“Morning Glory,” toting a script with more clunks than the 1930s Fords its characters drive, plays like a TV miniseries rather than a feature pic. It’s got some heart, a rustic tone and Superman star appeal of Christopher Reeve, but B.O. looks to be lukewarm.
The story, based on LaVyrie Spencer’s 1989 novel of the same name, shows sparks of originality, with Reeve as down-and-out ex-con Will Parker who answers a newspaper classified ad for a husband. But weak scripting and a choppy, uninspired narrative turn the Depression-era yarn into a garbled collection of predictable soap opera scenes against an albeit nicely lensed backdrop of rural Canadian farmland. Pic moves at a decent clip, but sacrifices character and sense as it whooshes along.
Plot starts simply, then gets lost in its own twists. Recently widowed Elly Dinsmore (Deborah Raffin) is not looking for love, just someone to share the chores. She’s got two kids, with one more on the way, but she’s shunned as a crazy recluse by her small Georgia town. Parker, broke and fresh from a murder rap, appears on her doorstep to take the “husband” job. At first they are sweetly nervous together, stumbling over each other in the tiny house. But after a cloying musical montage of chopping wood, milking cows and fixing up the backwoods cabin, they drop anchor, culminating in a love scene that feels outrageously out of place.
Then, as if imported from a different pic, sheriff Reese Goodloe (J.T. Walsh) roughs up Parker and local floozy Lula Peaks (Helen Shaver) pesters him with seduction attempts. Suddenly Lulu’s dead, the sheriff is mad and Parker is back in jail.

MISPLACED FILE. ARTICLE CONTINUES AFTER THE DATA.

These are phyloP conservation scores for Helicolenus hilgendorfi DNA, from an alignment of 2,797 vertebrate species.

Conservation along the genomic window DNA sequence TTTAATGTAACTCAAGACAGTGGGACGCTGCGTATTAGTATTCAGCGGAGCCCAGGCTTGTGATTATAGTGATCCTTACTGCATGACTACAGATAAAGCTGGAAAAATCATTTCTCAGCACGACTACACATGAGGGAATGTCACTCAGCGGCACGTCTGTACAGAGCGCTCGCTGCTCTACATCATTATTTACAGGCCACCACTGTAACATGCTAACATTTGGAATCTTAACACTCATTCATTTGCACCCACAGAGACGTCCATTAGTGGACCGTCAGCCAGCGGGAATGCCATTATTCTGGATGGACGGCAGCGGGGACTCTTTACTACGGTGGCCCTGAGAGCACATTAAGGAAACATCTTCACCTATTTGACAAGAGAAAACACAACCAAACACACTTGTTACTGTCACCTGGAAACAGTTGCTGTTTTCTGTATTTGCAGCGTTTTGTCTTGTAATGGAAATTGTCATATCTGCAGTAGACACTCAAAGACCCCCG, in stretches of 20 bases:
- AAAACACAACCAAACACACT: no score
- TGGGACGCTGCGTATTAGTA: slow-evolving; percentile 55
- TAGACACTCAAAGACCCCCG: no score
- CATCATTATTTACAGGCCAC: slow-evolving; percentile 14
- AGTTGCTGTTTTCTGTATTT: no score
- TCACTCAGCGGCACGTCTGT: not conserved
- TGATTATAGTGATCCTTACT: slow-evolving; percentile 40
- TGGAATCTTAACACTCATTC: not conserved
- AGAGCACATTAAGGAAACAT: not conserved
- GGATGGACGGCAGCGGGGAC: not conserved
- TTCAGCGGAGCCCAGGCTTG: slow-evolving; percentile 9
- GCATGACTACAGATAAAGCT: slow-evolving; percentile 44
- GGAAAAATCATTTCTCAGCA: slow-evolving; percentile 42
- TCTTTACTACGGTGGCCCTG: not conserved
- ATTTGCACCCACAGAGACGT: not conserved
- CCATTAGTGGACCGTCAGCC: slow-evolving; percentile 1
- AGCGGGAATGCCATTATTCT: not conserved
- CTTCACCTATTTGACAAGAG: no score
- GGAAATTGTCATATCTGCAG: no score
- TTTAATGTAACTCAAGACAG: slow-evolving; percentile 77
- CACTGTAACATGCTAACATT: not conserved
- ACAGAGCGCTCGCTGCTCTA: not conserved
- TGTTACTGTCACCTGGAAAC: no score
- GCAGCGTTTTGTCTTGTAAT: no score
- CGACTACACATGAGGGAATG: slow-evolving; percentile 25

What might have been an intriguing tale of two lovers coming together under oddly adverse circumstances turns into a flashy murder trial drama resolved by a ridiculous deus ex machina.
Despite flaws, helmer Steven Stern (“Money,””Rolling Vengeance”) periodically shows a delicate touch. In Elly’s childbirth scene, he trains the lens on her other children, bored at the kitchen table, unsure what’s happening. Lenser Laszlo George offers requisite rural vistas, sunlit grassy fields in soft breezes.
Reeve is a sturdy, if not stiff, leading man. But his Man of Steel history plagues the blue-eyed hunk.
No matter how much they smudge his face, he looks like Clark Kent. He gives Parker a pensive demeanor that’s incongruous with his prison time, but appeals.
Raffin, who co-scripted and whose hubby, Michael Viner, produced, uses small, affected gestures and ticks to convey her questionable madness. She’s stunningly beautiful in the setting sun, but doesn’t have the dramatic weight necessary to carry the pic.
The ever-solid Walsh offers a small-town sheriff at his sleaziest, despite floating in and out of his Southern accent.
Pic may have better luck in cable and homevid.